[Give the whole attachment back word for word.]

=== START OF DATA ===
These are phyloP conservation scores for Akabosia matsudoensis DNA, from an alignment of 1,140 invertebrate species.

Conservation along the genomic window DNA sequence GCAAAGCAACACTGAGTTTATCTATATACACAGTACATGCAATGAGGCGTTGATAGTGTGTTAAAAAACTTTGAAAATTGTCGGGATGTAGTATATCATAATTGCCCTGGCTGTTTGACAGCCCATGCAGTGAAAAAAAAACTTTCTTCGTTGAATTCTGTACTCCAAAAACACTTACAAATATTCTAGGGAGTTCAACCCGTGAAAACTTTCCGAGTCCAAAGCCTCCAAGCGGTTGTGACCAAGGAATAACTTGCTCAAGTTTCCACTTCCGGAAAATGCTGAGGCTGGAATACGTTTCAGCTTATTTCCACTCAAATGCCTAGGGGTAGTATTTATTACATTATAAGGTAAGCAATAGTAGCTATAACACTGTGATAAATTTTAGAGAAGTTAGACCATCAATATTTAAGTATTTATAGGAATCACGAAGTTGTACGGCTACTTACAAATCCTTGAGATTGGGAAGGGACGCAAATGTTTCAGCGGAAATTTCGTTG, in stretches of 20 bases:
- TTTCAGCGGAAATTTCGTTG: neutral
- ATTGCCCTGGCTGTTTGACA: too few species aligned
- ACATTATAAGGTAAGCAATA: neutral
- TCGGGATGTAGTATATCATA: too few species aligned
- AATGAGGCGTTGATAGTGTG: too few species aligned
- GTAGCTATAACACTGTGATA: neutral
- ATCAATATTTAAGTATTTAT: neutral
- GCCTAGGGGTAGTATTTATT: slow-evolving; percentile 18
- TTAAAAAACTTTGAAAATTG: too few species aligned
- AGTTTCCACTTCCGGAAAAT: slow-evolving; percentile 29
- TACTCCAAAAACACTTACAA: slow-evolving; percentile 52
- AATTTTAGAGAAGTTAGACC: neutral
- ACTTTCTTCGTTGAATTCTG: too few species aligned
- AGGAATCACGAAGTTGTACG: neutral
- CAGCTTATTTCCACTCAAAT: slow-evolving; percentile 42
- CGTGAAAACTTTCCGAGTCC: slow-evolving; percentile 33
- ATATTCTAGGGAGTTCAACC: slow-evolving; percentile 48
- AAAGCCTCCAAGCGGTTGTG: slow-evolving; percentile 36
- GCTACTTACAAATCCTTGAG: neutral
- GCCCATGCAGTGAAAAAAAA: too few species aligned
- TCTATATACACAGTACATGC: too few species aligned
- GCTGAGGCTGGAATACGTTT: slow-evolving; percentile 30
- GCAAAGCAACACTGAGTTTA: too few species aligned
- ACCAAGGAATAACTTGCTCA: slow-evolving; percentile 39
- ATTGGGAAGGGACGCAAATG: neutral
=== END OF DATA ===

These are phyloP conservation scores for Akabosia matsudoensis DNA, from an alignment of 1,140 invertebrate species.

Conservation along the genomic window DNA sequence GCAAAGCAACACTGAGTTTATCTATATACACAGTACATGCAATGAGGCGTTGATAGTGTGTTAAAAAACTTTGAAAATTGTCGGGATGTAGTATATCATAATTGCCCTGGCTGTTTGACAGCCCATGCAGTGAAAAAAAAACTTTCTTCGTTGAATTCTGTACTCCAAAAACACTTACAAATATTCTAGGGAGTTCAACCCGTGAAAACTTTCCGAGTCCAAAGCCTCCAAGCGGTTGTGACCAAGGAATAACTTGCTCAAGTTTCCACTTCCGGAAAATGCTGAGGCTGGAATACGTTTCAGCTTATTTCCACTCAAATGCCTAGGGGTAGTATTTATTACATTATAAGGTAAGCAATAGTAGCTATAACACTGTGATAAATTTTAGAGAAGTTAGACCATCAATATTTAAGTATTTATAGGAATCACGAAGTTGTACGGCTACTTACAAATCCTTGAGATTGGGAAGGGACGCAAATGTTTCAGCGGAAATTTCGTTG, in stretches of 20 bases:
- TTTCAGCGGAAATTTCGTTG: neutral
- ATTGCCCTGGCTGTTTGACA: too few species aligned
- ACATTATAAGGTAAGCAATA: neutral
- TCGGGATGTAGTATATCATA: too few species aligned
- AATGAGGCGTTGATAGTGTG: too few species aligned
- GTAGCTATAACACTGTGATA: neutral
- ATCAATATTTAAGTATTTAT: neutral
- GCCTAGGGGTAGTATTTATT: slow-evolving; percentile 18
- TTAAAAAACTTTGAAAATTG: too few species aligned
- AGTTTCCACTTCCGGAAAAT: slow-evolving; percentile 29
- TACTCCAAAAACACTTACAA: slow-evolving; percentile 52
- AATTTTAGAGAAGTTAGACC: neutral
- ACTTTCTTCGTTGAATTCTG: too few species aligned
- AGGAATCACGAAGTTGTACG: neutral
- CAGCTTATTTCCACTCAAAT: slow-evolving; percentile 42
- CGTGAAAACTTTCCGAGTCC: slow-evolving; percentile 33
- ATATTCTAGGGAGTTCAACC: slow-evolving; percentile 48
- AAAGCCTCCAAGCGGTTGTG: slow-evolving; percentile 36
- GCTACTTACAAATCCTTGAG: neutral
- GCCCATGCAGTGAAAAAAAA: too few species aligned
- TCTATATACACAGTACATGC: too few species aligned
- GCTGAGGCTGGAATACGTTT: slow-evolving; percentile 30
- GCAAAGCAACACTGAGTTTA: too few species aligned
- ACCAAGGAATAACTTGCTCA: slow-evolving; percentile 39
- ATTGGGAAGGGACGCAAATG: neutral